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Wilms tumour

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Treatments for Wilms tumour

The healthcare team will create a treatment plan just for your child with Wilms tumour. It will be based on the child’s needs and may include a combination of different treatments. When deciding which treatments to offer for Wilms tumour, the healthcare team will consider the:

  • type of Wilms tumour – if it is favourable histology or unfavourable (anaplastic) histology
  • stage of the tumour
  • child’s age
  • child’s overall health
  • chromosome changes

Treatment options for Wilms tumour

There are 2 main approaches to treating children with Wilms tumour. Each approach has pros and cons.

In North America, the standard approach of the Children’s Oncology Group (COG) is to remove the affected kidney (called nephrectomy) at diagnosis, if possible. If the kidney can’t be removed, then a biopsy is usually done. After surgery to remove the kidney or biopsy, doctors will examine tumour cells to confirm the histology and look for chromosome changes. They give the tumour a stage based on imaging tests and how the tumour cells look and act when examined under a microscope. They use this information to plan treatment. Doctors will decide to give chemotherapy, radiation therapy or both based on the tumour’s histology and stage.

The European approach is to diagnose kidney tumours based on imaging studies. Most kidney tumours are treated with chemotherapy, and then the affected kidney is removed later (usually following 6 weeks of chemotherapy). Further treatment after surgery to remove the kidney is based on the tumour’s stage and how it has responded to chemotherapy.

In Canada, doctors follow the North American COG approach. Treatment for Wilms tumour includes the following.

Surgery

Surgery is the main treatment for Wilms tumour. Surgery may involve radical nephrectomy or sometimes partial nephrectomy. Chemotherapy or radiation therapy may be used along with surgery.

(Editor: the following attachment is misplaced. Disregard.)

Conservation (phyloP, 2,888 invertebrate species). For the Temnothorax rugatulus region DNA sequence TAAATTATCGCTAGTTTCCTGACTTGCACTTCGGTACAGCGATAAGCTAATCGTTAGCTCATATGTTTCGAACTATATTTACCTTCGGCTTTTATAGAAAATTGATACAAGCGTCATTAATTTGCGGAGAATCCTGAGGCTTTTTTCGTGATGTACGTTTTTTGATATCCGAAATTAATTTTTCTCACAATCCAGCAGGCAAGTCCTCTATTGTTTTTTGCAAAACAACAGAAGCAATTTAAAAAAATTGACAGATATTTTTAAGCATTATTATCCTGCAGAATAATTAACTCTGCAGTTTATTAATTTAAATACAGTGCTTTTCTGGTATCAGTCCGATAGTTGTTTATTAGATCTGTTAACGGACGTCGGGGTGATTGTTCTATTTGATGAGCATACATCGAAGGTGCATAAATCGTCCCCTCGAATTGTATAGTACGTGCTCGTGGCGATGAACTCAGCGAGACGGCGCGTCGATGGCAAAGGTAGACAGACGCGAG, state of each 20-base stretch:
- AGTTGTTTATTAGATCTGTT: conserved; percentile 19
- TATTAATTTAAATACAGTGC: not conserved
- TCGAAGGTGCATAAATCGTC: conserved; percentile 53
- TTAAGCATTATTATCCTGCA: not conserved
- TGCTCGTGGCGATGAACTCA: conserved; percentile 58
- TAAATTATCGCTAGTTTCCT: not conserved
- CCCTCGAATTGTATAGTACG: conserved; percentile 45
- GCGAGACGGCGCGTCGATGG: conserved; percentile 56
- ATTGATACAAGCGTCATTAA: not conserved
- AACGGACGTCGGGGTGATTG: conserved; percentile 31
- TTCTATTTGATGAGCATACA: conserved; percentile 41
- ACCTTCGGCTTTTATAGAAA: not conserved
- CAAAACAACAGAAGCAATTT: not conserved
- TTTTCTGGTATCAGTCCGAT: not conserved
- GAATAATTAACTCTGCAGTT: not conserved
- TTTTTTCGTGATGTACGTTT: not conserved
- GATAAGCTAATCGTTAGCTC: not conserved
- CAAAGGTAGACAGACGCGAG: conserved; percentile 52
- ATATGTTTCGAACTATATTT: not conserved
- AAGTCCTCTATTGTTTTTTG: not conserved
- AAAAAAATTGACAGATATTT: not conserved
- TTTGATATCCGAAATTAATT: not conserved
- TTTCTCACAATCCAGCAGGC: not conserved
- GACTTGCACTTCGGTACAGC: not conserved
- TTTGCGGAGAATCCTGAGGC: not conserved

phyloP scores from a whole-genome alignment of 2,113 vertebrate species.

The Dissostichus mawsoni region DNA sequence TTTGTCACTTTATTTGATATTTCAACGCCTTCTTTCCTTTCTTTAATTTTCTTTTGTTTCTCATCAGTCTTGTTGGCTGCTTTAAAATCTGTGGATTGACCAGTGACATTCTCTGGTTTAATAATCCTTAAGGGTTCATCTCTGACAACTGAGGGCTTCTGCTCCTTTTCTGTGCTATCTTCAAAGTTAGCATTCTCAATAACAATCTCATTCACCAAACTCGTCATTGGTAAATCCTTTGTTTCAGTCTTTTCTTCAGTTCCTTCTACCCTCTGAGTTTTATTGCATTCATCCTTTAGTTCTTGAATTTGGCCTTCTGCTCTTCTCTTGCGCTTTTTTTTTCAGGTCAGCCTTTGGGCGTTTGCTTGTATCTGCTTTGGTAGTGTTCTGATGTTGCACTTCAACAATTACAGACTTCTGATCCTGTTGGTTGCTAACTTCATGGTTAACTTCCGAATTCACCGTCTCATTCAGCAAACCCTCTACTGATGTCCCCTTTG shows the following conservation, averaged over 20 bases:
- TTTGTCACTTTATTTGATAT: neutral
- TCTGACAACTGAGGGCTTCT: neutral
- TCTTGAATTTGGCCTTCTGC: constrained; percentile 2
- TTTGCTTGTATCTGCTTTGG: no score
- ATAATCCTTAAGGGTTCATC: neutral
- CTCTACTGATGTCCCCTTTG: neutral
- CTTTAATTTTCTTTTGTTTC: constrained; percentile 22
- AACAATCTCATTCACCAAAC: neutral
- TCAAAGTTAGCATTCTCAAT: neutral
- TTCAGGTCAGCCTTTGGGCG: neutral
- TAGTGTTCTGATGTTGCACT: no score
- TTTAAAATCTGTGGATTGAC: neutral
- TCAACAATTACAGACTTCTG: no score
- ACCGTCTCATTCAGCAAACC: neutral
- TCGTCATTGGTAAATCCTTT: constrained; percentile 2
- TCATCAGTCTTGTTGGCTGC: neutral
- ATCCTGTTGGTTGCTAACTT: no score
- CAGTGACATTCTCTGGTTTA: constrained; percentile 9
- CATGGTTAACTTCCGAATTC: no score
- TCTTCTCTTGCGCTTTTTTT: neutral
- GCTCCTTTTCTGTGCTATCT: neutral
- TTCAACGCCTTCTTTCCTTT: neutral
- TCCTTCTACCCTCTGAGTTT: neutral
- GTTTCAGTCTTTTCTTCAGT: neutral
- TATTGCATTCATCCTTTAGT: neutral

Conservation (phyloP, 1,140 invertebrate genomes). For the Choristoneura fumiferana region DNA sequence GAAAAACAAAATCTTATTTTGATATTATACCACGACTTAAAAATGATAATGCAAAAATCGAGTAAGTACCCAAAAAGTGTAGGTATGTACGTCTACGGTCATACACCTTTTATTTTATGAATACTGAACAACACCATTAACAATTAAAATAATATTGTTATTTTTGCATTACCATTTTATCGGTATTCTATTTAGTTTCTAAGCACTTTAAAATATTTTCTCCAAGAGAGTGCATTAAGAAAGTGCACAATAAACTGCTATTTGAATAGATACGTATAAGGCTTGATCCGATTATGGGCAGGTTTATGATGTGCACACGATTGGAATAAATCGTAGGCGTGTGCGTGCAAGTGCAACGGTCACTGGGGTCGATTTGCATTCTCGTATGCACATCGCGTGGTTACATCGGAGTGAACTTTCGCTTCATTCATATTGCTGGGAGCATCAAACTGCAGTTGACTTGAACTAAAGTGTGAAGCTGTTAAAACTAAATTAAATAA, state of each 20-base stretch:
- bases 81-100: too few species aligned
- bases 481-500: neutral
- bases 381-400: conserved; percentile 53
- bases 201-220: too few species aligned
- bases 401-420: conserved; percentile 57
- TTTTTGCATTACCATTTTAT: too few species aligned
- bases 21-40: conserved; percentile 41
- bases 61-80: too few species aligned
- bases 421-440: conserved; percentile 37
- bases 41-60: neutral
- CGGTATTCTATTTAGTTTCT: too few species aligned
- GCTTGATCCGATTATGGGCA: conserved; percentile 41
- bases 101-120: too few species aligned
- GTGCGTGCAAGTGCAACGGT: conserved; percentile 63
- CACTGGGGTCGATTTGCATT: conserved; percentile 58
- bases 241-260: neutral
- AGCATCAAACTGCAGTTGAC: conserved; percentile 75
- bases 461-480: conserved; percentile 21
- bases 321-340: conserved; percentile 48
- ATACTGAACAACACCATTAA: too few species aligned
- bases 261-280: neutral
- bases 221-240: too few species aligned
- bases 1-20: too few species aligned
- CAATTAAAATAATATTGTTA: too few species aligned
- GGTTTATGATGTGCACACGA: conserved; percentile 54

Chemotherapy

Chemotherapy is usually used to treat Wilms tumour. It usually includes different combinations of drugs. Chemotherapy may be used:

  • after surgery to prevent recurrence (called adjuvant therapy)
  • before surgery (called neoadjuvant therapy) for tumours that cannot be removed completely
  • to treat advanced tumours

Radiation therapy

Radiation therapy is sometimes used to treat Wilms tumour. Radiation therapy may be used:

  • after surgery to prevent recurrence (called adjuvant therapy)
  • before surgery (called neoadjuvant therapy) for tumours that cannot be removed completely
  • to treat advanced tumours

Follow-up care

Follow-up after treatment is finished allows the healthcare team to watch for a possible recurrence of Wilms tumour and for any late effects of treatment. Children with Wilms tumour should have regular follow-up visits, especially in the first 5 years after treatment. Children who have radiation therapy or some types of chemotherapy for Wilms tumour may need life-long follow-up.

Clinical trials

Clinical trials look at new and better ways to prevent, find and treat cancer. Wilms tumour is rare. Many children with this cancer will be offered treatment in a clinical trial. Find out more about clinical trials.

Questions to ask about treatment

To make the decisions that are right for your child, ask the healthcare team questions about treatment.

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